Community begins healing process

STATE COLLEGE, Pa. -- The day after Louis Freeh and his investigative team exposed Penn State's ugliest scar, one that never can be concealed, a different side of the school revealed itself.

Across University Drive from the football complex where Jerry Sandusky raped children while others did little or nothing to stop him, Penn State football players gathered on the school's lacrosse field to flip tires, push vans, toss medicine balls through goalposts and raise tens of thousands of dollars for a worthy cause. Friday marked the 10th annual Lift for Life, a strength and conditioning challenge run by the organization Uplifting Athletes, which raises funds to help fight kidney cancer.

Founded by three former Penn State players, including Scott Shirley, whose father, Don, died of kidney cancer in 2005, the Lift for Life event has raised more than $600,000 for the Kidney Cancer Association since 2003. There are now 15 Uplifting Athletes chapters run by college football players around the country who hold similar fundraising events to fight rare diseases. But Shirley, a 2003 Penn State graduate, regards Penn State's event as "kind of like my Christmas," even though it took place following the university's Day of Atonement.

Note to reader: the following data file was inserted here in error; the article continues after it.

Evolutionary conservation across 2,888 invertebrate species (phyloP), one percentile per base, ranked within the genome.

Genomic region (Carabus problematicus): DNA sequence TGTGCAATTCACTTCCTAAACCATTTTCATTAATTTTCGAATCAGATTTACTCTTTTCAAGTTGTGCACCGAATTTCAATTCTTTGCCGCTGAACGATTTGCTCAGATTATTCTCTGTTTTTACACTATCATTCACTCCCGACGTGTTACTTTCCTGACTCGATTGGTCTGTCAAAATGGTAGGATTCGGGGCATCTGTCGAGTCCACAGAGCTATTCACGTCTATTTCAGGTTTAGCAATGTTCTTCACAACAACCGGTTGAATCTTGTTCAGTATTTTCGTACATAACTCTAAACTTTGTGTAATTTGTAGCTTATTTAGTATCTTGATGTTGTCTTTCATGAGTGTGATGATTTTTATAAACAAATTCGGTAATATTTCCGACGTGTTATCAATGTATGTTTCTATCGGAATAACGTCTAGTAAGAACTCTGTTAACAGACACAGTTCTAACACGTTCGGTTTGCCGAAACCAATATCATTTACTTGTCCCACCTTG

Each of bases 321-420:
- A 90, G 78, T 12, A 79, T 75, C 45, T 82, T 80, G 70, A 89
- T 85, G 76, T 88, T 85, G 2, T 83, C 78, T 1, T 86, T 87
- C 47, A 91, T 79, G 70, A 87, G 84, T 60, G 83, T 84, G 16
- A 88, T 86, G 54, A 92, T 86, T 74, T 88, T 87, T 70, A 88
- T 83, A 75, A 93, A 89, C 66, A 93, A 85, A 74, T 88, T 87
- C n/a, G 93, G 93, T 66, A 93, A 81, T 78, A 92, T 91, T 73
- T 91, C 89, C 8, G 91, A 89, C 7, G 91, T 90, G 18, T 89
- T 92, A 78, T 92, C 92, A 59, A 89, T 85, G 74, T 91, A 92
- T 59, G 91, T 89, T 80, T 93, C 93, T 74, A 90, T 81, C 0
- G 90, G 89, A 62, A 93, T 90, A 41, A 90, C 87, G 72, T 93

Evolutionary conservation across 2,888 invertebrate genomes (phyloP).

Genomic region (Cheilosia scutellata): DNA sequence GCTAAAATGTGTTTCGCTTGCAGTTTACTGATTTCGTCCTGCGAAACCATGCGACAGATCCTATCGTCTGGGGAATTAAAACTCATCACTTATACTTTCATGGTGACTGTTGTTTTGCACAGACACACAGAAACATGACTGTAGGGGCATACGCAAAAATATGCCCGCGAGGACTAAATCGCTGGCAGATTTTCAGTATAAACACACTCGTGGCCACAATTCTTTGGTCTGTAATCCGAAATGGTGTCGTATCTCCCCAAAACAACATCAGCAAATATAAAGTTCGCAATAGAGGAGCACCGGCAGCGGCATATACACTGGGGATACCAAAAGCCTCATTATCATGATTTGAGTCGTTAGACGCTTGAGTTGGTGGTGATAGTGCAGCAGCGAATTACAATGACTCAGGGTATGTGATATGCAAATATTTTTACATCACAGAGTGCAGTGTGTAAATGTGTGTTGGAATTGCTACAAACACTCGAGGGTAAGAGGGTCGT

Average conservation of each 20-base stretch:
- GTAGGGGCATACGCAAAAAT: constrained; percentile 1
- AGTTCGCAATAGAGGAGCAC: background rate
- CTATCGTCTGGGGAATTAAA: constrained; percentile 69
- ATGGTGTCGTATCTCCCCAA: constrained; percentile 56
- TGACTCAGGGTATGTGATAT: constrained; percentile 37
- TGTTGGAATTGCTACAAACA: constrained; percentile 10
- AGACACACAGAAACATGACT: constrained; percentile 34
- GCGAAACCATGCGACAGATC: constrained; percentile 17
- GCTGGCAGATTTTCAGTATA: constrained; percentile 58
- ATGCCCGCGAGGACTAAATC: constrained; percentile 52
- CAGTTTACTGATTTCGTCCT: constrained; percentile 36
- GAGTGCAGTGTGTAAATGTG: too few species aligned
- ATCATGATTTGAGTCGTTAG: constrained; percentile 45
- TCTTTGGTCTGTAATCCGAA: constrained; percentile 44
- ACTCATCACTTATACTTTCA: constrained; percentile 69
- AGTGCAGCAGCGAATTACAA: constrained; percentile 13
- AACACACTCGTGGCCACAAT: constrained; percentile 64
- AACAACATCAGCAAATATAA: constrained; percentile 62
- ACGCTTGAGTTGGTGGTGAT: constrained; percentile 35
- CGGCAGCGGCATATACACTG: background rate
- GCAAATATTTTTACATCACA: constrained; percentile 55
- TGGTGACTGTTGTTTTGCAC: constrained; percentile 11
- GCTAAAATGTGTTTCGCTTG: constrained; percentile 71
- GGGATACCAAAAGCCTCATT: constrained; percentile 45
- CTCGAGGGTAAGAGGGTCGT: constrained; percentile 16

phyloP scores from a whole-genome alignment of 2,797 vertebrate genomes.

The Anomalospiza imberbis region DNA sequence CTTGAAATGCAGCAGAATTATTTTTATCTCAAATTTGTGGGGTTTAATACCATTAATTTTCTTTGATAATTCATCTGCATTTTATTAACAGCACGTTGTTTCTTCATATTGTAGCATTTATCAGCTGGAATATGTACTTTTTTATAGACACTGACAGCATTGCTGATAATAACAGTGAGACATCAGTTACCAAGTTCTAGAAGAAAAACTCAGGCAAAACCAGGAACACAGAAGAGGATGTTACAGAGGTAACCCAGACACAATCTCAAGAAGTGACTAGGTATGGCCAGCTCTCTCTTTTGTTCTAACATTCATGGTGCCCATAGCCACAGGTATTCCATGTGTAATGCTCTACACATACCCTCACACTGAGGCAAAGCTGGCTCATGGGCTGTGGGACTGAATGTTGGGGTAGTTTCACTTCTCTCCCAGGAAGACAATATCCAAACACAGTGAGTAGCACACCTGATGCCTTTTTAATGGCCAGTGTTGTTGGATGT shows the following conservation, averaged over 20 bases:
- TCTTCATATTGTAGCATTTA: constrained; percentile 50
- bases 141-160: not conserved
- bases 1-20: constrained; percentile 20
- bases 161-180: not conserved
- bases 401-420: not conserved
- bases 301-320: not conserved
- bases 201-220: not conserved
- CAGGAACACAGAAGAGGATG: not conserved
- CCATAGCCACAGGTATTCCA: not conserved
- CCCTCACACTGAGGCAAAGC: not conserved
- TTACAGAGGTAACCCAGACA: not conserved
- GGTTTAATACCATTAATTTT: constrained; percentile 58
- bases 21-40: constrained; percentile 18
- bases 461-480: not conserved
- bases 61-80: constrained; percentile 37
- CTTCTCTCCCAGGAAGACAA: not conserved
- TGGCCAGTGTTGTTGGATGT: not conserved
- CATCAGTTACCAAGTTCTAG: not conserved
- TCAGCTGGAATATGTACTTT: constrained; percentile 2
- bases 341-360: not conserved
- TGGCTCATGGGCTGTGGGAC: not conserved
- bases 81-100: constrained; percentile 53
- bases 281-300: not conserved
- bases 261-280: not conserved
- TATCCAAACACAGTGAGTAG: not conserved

"This isn't in response to anything, this isn't trying to prove anything," Shirley said. "This is something that has happened for 10 years naturally, because it's what we do. It's part of our culture."

Similar events like THON, the largest student-run philanthropy in the world, and the Special Olympics Pennsylvania Summer Games, held annually here, are also part of Penn State. So, too, are the heinous crimes Sandusky committed and the massive cover-up that Freeh said four senior leaders, including former head football coach Joe Paterno, engineered for years.

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